contain three intrinsic properties – high saturation magnetization (usually 10 kG or higher), a high
magnetocrystalline anisotropy, and a Curie point of 500 K or above. However, these properties are not
found only in rare-earth containing magnets. In this poster presentation we will show recent research on
three magnetic systems studied within the U.S. Department of Energy Critical Materials Institute:
• The alloy LaCeCo16Ti, which shows magnetizations approaching 10 kG and anisotropy
fields as large as 6 Tesla.
• Fe5SiB2 and Fe5PB2, which show promise  as Alnico-beating “gap magnets”; and
• Cerium-alloyed Nd2Fe14B, which maintains  most of the favorable magnetic properties
of Nd2Fe14B while reducing the materials cost.
We will also describe the outlook for these and related magnetic systems.
David Parker, Oak Ridge National Laboratory
Alternative Supply Streams of Permanent Magnets from Postconsumer Products and Machining Scraps
Long-term concern about supply and cost of critical rare earth elements used in high strength permanent magnets necessitates the investigation of alternative supply streams for these materials. Two avenues were investigated: direct reuse of magnets extracted from end-of-life hard disk drive magnets and bonded magnet filaments that utilize Sm-Co magnet powder recovered from industrial magnet swarfs (waste generated from machined magnets). Permanent magnet machine designs that incorporate hard-disk drive magnets are described. Greater than 80 percent of the original magnet volume is used. Extrusion of filaments with up to 50 vol.% loading of recycled Sm-Co powder in polylactic acid (PLA) is demonstrated for additive manufacturing purposes.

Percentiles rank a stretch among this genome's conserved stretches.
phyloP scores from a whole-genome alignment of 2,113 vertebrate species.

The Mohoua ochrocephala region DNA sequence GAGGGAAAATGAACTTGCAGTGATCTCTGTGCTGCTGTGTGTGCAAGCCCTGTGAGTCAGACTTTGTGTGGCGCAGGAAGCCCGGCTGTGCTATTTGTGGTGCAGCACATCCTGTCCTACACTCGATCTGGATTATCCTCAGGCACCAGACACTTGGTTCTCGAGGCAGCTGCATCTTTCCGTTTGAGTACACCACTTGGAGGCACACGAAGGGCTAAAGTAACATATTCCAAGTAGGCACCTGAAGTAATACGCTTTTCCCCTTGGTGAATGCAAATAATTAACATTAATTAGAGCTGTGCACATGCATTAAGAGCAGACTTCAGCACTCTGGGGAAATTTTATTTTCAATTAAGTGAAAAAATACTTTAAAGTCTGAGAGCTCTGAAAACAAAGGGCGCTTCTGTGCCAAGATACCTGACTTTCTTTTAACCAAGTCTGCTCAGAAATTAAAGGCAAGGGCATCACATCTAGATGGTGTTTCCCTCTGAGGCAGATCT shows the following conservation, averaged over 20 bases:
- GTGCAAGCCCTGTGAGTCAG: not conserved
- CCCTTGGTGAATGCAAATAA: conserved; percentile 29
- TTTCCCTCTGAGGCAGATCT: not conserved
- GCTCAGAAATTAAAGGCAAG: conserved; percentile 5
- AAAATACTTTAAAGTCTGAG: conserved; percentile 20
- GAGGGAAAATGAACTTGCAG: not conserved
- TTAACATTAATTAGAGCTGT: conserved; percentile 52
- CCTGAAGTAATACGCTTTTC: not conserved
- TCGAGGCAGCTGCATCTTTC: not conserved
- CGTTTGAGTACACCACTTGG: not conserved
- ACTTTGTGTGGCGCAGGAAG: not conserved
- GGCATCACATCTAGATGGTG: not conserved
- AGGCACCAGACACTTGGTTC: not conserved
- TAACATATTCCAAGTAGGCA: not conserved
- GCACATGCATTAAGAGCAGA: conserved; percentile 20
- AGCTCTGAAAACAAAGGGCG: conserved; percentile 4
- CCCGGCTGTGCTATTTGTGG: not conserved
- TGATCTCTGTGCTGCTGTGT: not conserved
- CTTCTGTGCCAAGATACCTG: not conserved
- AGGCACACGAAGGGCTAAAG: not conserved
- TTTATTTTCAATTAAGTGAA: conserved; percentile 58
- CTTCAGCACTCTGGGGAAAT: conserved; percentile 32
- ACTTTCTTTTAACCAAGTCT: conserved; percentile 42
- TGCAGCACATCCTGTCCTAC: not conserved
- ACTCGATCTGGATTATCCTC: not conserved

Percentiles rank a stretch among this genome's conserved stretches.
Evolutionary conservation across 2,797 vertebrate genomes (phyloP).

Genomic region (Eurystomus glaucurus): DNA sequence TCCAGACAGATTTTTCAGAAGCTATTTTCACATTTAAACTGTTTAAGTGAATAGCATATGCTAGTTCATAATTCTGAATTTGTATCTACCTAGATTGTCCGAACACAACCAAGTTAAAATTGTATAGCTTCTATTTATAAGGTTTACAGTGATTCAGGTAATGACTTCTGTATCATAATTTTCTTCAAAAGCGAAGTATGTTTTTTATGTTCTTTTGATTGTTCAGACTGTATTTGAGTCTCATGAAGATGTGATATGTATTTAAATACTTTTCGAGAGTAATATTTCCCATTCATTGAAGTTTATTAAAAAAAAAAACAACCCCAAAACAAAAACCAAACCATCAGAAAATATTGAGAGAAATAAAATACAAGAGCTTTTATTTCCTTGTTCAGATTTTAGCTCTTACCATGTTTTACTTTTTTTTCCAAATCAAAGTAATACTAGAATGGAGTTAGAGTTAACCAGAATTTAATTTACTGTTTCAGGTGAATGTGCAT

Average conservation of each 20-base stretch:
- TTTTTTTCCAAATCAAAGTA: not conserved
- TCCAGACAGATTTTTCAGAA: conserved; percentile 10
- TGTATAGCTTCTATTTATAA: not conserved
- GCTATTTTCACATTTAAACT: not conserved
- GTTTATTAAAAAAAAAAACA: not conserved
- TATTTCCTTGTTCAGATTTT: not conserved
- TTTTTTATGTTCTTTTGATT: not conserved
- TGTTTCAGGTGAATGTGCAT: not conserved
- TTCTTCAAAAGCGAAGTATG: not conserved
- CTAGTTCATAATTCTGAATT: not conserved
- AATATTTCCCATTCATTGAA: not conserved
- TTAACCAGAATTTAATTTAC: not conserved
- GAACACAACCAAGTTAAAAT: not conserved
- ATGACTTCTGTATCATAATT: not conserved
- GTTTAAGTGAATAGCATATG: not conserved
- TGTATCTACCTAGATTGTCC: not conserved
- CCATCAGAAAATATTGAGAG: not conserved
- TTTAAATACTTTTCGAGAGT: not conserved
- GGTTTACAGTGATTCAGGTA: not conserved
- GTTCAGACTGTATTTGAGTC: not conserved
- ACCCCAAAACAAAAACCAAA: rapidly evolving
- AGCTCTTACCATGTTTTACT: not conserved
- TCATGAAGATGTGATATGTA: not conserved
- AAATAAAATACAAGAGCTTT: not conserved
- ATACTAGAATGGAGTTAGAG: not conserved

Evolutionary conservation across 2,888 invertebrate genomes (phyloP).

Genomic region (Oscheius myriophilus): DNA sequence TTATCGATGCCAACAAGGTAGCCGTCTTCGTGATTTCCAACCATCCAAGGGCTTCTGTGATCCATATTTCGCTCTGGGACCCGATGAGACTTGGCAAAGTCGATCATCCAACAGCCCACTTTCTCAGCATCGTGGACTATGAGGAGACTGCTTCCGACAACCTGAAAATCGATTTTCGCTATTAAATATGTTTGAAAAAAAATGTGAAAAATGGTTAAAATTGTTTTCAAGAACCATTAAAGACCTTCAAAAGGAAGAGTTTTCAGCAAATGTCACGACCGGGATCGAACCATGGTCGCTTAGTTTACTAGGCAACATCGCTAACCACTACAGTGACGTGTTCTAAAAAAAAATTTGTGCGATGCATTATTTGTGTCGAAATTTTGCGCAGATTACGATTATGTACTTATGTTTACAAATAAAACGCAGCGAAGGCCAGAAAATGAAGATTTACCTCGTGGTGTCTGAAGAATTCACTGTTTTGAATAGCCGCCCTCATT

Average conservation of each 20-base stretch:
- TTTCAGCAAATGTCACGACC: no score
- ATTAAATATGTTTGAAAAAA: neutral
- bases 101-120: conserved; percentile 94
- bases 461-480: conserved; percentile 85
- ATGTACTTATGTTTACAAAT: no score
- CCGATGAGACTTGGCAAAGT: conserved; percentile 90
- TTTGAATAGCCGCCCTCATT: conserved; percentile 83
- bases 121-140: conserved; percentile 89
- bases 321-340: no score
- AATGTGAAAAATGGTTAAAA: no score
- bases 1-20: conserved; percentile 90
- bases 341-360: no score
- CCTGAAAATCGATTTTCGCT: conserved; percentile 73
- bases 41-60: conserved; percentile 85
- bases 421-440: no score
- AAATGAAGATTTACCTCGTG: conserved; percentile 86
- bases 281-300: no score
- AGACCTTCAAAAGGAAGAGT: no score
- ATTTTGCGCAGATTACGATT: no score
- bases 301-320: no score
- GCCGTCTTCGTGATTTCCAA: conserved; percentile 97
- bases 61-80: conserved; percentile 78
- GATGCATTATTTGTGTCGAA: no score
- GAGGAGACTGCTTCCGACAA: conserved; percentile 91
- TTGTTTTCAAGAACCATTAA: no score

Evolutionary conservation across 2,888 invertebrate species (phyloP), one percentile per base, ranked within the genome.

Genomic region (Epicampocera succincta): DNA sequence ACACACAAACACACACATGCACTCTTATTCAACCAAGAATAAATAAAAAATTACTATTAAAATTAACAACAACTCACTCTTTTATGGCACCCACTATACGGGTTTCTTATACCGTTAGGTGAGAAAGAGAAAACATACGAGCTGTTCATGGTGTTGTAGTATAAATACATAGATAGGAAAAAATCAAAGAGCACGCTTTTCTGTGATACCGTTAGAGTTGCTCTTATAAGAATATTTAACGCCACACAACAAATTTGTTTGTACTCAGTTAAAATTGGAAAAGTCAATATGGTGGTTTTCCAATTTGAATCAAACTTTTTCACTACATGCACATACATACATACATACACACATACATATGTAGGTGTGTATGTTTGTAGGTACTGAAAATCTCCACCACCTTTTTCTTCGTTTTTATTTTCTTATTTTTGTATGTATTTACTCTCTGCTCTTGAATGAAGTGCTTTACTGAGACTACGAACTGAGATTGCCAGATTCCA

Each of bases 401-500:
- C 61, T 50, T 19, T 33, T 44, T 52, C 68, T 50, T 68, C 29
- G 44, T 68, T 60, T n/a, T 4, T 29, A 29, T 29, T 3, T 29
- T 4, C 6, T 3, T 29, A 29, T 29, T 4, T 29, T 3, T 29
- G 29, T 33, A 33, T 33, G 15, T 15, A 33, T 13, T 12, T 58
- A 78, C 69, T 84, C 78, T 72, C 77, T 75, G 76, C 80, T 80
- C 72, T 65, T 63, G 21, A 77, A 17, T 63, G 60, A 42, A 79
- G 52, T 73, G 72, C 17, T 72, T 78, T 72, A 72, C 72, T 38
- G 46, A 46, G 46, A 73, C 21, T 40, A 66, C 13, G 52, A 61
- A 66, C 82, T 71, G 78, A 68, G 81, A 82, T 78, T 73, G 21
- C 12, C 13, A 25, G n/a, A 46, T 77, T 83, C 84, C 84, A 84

Helena Khazdozian, Critical Materials Institute, Ames Laboratory, US Department of Energy
A New Contactless Magneto-LC Resonance Technology for Real-Time Respiratory Motion Monitoring
Monitoring the rate of respiration and its pattern is crucial to assessing an individual’s health or progression of an illness, creating a pressing need for fast, reliable and cost-effective monitors. We present here a novel respiratory monitoring technology based on a magnetic microwire coil (MMC) magneto-LC resonance sensor. The 3 mm diameter coil is wound from a melt-extracted amorphous Co69.25Fe4.25Si13B12.5Nb1 microwire. Unlike typical solenoids, the MMC is sensitive to small magnetic fields due to a significant change in impedance attributed to the high-frequency giant magneto-impedance (GMI) effect. We propose an application of the MMC sensor to detect a position-varying source of a small magnetic field (~0.01 – 10 Oe) for real-time respiratory monitoring of a human patient. We simulate this application by mounting a small permanent magnet to a mechanical vibrator and vibrating the magnet at different frequencies, amplitudes, and waveforms ~3 – 15 cm above the MMC. Actual tests performed on a voluntary person demonstrate the excellent performance of the MMC sensor whose sensitivity is much higher compared to conventional magnetic sensors. This newly developed MMC magneto-LC resonance technology is highly promising for active respiratory motion monitoring and other biomedical field sensing applications.
Tatiana Eggers, Ph.D. Candidate, University of South Florida
Enabling End-Uses of Magnetic Materials with Systems Level Modeling
High energy density magnets used in a wide range of permanent magnet machines contain critical rare earth elements, such as neodymium and dysprosium, which raise concern regarding long-term cost and availability. By employing finite element analysis, end-use applications for magnetic materials that conserve critical materials can be identified. Through industrial collaborations, new materials and technologies can be tailored to fit application needs and minimize design changes to aid in adoption. In this poster, we present two paths towards achieving this goal: (1) potential of exchange-spring magnets in direct-drive wind turbines and (2) direct reuse of hard-disk drive magnets in a dryer motor. The performance of an exchange-spring magnet with varied composition was investigated in a permanent magnet generator. Recycled hard-disk drive magnets were substituted in an interior permanent magnet motor.
Helena Khazdozia, Critical Materials Institute